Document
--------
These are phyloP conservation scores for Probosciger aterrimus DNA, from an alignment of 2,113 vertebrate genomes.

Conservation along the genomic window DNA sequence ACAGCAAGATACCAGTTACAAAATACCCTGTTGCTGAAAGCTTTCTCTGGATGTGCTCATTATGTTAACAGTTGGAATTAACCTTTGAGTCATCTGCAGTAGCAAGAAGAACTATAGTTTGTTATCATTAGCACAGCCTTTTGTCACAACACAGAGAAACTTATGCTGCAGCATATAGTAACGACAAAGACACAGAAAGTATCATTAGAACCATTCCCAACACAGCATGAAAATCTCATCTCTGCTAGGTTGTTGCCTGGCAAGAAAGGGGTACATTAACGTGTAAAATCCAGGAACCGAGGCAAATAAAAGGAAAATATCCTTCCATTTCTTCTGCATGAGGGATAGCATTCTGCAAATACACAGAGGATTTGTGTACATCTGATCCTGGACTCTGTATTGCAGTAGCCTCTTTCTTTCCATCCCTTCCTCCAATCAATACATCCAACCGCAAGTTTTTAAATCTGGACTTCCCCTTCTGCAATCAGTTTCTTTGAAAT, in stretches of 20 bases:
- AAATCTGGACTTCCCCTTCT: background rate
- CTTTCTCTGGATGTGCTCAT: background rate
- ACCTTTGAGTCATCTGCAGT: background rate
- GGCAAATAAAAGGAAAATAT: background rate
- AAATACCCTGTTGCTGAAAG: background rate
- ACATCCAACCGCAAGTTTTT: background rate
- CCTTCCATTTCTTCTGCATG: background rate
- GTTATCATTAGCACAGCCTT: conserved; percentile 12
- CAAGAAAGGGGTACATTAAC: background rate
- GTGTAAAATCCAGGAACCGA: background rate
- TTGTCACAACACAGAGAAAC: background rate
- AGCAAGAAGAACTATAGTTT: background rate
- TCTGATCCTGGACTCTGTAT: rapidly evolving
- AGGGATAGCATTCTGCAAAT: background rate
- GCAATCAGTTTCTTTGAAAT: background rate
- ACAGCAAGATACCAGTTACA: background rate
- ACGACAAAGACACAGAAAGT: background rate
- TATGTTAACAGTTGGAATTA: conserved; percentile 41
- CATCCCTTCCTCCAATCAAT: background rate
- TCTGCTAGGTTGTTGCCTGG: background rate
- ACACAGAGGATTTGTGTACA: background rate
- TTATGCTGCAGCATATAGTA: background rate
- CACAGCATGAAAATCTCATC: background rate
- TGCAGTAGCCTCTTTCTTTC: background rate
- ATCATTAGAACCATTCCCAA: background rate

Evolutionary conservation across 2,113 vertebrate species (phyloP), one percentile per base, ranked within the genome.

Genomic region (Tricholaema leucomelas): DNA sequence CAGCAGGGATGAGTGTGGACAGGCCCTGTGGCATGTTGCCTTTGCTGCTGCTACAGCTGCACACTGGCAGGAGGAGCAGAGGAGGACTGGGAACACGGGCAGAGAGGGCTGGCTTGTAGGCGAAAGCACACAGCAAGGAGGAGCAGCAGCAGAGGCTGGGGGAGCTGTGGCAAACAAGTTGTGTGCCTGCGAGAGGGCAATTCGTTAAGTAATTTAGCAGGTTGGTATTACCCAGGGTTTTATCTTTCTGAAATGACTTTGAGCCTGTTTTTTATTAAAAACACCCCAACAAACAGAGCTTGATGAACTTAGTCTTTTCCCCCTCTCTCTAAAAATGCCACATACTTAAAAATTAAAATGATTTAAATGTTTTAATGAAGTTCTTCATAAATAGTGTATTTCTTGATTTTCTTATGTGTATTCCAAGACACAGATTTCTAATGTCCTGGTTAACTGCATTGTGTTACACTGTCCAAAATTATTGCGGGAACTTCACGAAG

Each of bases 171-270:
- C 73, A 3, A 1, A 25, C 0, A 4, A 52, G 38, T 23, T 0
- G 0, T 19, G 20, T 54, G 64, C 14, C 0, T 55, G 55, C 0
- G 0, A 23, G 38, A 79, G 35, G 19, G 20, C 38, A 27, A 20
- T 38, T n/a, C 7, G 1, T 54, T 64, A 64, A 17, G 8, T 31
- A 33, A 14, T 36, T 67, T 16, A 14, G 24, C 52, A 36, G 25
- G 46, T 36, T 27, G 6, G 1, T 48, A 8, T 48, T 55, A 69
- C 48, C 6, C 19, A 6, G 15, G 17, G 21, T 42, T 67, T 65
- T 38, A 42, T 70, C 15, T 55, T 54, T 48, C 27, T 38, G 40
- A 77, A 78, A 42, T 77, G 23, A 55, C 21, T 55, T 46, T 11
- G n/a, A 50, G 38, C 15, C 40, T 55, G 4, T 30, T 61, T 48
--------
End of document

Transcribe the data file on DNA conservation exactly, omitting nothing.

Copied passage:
These are phyloP conservation scores for Probosciger aterrimus DNA, from an alignment of 2,113 vertebrate genomes.

Conservation along the genomic window DNA sequence ACAGCAAGATACCAGTTACAAAATACCCTGTTGCTGAAAGCTTTCTCTGGATGTGCTCATTATGTTAACAGTTGGAATTAACCTTTGAGTCATCTGCAGTAGCAAGAAGAACTATAGTTTGTTATCATTAGCACAGCCTTTTGTCACAACACAGAGAAACTTATGCTGCAGCATATAGTAACGACAAAGACACAGAAAGTATCATTAGAACCATTCCCAACACAGCATGAAAATCTCATCTCTGCTAGGTTGTTGCCTGGCAAGAAAGGGGTACATTAACGTGTAAAATCCAGGAACCGAGGCAAATAAAAGGAAAATATCCTTCCATTTCTTCTGCATGAGGGATAGCATTCTGCAAATACACAGAGGATTTGTGTACATCTGATCCTGGACTCTGTATTGCAGTAGCCTCTTTCTTTCCATCCCTTCCTCCAATCAATACATCCAACCGCAAGTTTTTAAATCTGGACTTCCCCTTCTGCAATCAGTTTCTTTGAAAT, in stretches of 20 bases:
- AAATCTGGACTTCCCCTTCT: background rate
- CTTTCTCTGGATGTGCTCAT: background rate
- ACCTTTGAGTCATCTGCAGT: background rate
- GGCAAATAAAAGGAAAATAT: background rate
- AAATACCCTGTTGCTGAAAG: background rate
- ACATCCAACCGCAAGTTTTT: background rate
- CCTTCCATTTCTTCTGCATG: background rate
- GTTATCATTAGCACAGCCTT: conserved; percentile 12
- CAAGAAAGGGGTACATTAAC: background rate
- GTGTAAAATCCAGGAACCGA: background rate
- TTGTCACAACACAGAGAAAC: background rate
- AGCAAGAAGAACTATAGTTT: background rate
- TCTGATCCTGGACTCTGTAT: rapidly evolving
- AGGGATAGCATTCTGCAAAT: background rate
- GCAATCAGTTTCTTTGAAAT: background rate
- ACAGCAAGATACCAGTTACA: background rate
- ACGACAAAGACACAGAAAGT: background rate
- TATGTTAACAGTTGGAATTA: conserved; percentile 41
- CATCCCTTCCTCCAATCAAT: background rate
- TCTGCTAGGTTGTTGCCTGG: background rate
- ACACAGAGGATTTGTGTACA: background rate
- TTATGCTGCAGCATATAGTA: background rate
- CACAGCATGAAAATCTCATC: background rate
- TGCAGTAGCCTCTTTCTTTC: background rate
- ATCATTAGAACCATTCCCAA: background rate

Evolutionary conservation across 2,113 vertebrate species (phyloP), one percentile per base, ranked within the genome.

Genomic region (Tricholaema leucomelas): DNA sequence CAGCAGGGATGAGTGTGGACAGGCCCTGTGGCATGTTGCCTTTGCTGCTGCTACAGCTGCACACTGGCAGGAGGAGCAGAGGAGGACTGGGAACACGGGCAGAGAGGGCTGGCTTGTAGGCGAAAGCACACAGCAAGGAGGAGCAGCAGCAGAGGCTGGGGGAGCTGTGGCAAACAAGTTGTGTGCCTGCGAGAGGGCAATTCGTTAAGTAATTTAGCAGGTTGGTATTACCCAGGGTTTTATCTTTCTGAAATGACTTTGAGCCTGTTTTTTATTAAAAACACCCCAACAAACAGAGCTTGATGAACTTAGTCTTTTCCCCCTCTCTCTAAAAATGCCACATACTTAAAAATTAAAATGATTTAAATGTTTTAATGAAGTTCTTCATAAATAGTGTATTTCTTGATTTTCTTATGTGTATTCCAAGACACAGATTTCTAATGTCCTGGTTAACTGCATTGTGTTACACTGTCCAAAATTATTGCGGGAACTTCACGAAG

Each of bases 171-270:
- C 73, A 3, A 1, A 25, C 0, A 4, A 52, G 38, T 23, T 0
- G 0, T 19, G 20, T 54, G 64, C 14, C 0, T 55, G 55, C 0
- G 0, A 23, G 38, A 79, G 35, G 19, G 20, C 38, A 27, A 20
- T 38, T n/a, C 7, G 1, T 54, T 64, A 64, A 17, G 8, T 31
- A 33, A 14, T 36, T 67, T 16, A 14, G 24, C 52, A 36, G 25
- G 46, T 36, T 27, G 6, G 1, T 48, A 8, T 48, T 55, A 69
- C 48, C 6, C 19, A 6, G 15, G 17, G 21, T 42, T 67, T 65
- T 38, A 42, T 70, C 15, T 55, T 54, T 48, C 27, T 38, G 40
- A 77, A 78, A 42, T 77, G 23, A 55, C 21, T 55, T 46, T 11
- G n/a, A 50, G 38, C 15, C 40, T 55, G 4, T 30, T 61, T 48